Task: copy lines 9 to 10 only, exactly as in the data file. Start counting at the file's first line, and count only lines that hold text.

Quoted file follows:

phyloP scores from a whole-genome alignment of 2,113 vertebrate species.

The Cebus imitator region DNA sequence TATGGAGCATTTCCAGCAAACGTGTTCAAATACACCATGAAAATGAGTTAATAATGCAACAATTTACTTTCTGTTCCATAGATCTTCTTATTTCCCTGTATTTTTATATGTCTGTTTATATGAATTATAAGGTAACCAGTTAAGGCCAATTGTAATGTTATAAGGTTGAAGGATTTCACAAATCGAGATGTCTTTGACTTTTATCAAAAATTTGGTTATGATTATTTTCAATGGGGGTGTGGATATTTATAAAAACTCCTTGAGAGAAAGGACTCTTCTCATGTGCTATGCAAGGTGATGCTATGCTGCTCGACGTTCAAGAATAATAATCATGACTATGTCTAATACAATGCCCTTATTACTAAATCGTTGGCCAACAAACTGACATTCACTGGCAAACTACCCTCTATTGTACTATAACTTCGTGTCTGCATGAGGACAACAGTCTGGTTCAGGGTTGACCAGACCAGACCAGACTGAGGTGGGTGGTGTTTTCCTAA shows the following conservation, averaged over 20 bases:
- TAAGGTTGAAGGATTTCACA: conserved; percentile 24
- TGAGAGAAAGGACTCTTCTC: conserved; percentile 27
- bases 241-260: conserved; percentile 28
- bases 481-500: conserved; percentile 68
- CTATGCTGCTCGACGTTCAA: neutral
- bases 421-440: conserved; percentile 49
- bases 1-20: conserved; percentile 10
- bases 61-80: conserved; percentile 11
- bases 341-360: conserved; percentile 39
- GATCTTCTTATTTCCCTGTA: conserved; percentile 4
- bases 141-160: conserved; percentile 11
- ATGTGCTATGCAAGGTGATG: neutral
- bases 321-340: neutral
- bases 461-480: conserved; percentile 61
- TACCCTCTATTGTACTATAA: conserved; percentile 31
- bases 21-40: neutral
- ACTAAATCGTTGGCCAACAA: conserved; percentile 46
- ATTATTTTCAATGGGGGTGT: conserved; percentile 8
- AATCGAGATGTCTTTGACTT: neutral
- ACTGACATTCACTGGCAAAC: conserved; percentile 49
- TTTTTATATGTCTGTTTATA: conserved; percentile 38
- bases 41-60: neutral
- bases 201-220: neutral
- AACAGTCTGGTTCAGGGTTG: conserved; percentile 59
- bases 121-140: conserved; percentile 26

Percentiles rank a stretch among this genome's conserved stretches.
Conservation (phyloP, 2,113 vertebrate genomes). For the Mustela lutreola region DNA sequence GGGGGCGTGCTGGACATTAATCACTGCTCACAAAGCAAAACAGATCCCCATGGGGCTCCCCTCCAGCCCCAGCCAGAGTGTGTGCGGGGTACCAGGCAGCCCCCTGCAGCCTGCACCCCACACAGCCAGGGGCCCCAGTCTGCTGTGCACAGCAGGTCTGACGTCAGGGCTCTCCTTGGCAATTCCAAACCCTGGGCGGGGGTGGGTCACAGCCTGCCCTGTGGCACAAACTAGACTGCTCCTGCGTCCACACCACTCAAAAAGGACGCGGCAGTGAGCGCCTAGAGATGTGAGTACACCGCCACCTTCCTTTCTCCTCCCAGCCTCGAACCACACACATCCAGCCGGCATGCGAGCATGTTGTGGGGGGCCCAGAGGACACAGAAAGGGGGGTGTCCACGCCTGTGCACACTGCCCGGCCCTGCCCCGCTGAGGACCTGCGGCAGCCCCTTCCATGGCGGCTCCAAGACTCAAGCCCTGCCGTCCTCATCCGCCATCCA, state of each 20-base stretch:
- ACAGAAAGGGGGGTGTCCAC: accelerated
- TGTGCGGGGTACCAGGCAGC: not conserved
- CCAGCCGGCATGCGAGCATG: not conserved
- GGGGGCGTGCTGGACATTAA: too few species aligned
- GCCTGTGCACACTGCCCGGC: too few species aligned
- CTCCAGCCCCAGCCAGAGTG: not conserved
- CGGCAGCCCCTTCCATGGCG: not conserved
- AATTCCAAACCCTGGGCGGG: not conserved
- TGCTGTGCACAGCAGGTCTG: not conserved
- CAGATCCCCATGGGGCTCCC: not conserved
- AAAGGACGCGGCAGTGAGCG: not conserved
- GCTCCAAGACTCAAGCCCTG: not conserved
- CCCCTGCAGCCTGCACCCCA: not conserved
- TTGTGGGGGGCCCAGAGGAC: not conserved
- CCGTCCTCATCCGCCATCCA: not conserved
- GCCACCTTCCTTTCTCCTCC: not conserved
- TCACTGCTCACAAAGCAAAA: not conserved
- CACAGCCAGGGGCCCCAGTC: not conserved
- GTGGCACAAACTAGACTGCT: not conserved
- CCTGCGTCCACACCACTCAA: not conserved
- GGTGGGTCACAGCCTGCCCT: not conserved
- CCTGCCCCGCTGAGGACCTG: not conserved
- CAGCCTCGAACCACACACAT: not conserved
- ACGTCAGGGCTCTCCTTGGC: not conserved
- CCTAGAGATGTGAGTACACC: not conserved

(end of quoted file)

- bases 1-20: conserved; percentile 10
- bases 61-80: conserved; percentile 11